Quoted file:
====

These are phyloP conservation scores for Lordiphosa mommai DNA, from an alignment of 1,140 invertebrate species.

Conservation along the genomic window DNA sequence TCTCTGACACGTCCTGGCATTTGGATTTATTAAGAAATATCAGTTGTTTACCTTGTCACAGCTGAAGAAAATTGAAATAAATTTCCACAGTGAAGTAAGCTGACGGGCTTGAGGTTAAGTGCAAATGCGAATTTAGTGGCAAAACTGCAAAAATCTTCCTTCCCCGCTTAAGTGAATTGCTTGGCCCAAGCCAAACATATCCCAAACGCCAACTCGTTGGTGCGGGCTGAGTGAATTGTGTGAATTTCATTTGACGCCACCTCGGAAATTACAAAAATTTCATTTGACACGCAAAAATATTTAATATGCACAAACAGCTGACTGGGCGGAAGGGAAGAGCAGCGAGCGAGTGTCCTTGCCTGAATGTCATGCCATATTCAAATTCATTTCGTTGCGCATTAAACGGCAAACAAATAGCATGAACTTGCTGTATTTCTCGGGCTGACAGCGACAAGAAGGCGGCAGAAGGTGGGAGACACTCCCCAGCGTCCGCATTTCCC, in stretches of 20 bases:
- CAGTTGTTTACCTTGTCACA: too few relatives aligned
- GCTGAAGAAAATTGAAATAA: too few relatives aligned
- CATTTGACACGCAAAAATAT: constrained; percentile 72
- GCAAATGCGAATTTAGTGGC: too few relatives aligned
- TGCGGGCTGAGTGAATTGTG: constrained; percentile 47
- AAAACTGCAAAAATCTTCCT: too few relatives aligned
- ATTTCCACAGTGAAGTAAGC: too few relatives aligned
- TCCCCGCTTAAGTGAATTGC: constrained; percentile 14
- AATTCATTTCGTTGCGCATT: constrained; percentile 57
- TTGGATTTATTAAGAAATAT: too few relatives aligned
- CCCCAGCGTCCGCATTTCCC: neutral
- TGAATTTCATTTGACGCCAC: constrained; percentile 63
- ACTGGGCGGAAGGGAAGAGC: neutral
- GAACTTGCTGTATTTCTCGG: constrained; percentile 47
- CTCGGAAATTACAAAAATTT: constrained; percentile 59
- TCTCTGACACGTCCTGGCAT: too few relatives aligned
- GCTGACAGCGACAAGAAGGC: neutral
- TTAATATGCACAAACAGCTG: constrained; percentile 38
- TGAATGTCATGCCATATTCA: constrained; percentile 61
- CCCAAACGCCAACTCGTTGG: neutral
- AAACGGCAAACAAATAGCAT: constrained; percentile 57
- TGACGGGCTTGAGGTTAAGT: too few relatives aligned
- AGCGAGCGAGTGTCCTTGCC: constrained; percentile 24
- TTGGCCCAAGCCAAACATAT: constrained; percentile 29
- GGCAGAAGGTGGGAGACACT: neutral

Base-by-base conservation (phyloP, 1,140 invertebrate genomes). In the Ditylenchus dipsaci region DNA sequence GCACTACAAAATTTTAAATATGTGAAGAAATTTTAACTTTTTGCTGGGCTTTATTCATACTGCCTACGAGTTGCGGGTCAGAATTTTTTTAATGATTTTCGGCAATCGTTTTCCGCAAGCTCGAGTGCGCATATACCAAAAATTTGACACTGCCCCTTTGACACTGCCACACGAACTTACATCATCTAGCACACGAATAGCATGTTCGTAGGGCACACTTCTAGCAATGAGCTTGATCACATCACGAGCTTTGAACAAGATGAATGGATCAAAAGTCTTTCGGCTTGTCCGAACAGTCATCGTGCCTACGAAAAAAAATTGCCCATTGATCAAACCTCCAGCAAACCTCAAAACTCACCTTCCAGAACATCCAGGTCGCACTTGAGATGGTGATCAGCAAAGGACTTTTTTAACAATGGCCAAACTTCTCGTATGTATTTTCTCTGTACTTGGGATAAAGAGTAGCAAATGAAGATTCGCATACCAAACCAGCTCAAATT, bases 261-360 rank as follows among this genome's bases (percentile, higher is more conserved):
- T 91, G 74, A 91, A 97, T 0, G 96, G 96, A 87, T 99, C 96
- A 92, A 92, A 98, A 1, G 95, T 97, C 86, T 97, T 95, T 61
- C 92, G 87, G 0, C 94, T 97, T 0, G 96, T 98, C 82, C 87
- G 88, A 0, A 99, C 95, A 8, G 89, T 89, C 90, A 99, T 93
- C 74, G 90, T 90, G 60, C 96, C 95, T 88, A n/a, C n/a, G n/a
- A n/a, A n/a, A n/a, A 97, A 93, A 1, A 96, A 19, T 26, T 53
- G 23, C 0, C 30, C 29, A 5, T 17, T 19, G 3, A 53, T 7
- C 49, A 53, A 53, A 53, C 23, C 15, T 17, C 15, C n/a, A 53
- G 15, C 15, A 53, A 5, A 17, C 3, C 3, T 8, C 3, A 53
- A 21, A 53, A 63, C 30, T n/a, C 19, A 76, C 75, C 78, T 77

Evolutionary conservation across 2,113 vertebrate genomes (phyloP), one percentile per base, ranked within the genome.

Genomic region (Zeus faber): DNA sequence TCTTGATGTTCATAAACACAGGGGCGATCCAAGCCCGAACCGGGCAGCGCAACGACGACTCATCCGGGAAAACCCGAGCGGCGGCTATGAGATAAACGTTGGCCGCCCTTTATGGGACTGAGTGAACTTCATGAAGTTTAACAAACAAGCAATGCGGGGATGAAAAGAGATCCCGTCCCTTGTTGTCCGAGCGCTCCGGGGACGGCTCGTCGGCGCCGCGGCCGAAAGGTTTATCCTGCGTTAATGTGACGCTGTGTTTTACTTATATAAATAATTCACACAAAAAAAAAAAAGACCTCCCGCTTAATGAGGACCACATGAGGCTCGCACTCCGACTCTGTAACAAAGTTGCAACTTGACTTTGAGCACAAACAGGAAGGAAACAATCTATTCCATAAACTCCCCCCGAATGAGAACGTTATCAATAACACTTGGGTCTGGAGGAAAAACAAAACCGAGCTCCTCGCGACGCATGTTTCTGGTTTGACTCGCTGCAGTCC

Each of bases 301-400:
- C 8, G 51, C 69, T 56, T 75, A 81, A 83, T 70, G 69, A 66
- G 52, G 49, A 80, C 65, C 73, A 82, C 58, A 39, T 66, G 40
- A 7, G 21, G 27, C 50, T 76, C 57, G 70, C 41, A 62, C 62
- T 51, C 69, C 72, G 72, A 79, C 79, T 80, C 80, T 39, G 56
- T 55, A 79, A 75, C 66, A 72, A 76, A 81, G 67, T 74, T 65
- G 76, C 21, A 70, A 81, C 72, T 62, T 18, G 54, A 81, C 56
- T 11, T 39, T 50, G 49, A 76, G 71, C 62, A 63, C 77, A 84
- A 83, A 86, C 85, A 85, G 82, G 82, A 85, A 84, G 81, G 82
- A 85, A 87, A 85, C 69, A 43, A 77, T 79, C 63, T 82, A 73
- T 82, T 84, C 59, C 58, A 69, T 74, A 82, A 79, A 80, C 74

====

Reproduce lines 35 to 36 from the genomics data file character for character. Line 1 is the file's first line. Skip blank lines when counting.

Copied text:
- G 23, C 0, C 30, C 29, A 5, T 17, T 19, G 3, A 53, T 7
- C 49, A 53, A 53, A 53, C 23, C 15, T 17, C 15, C n/a, A 53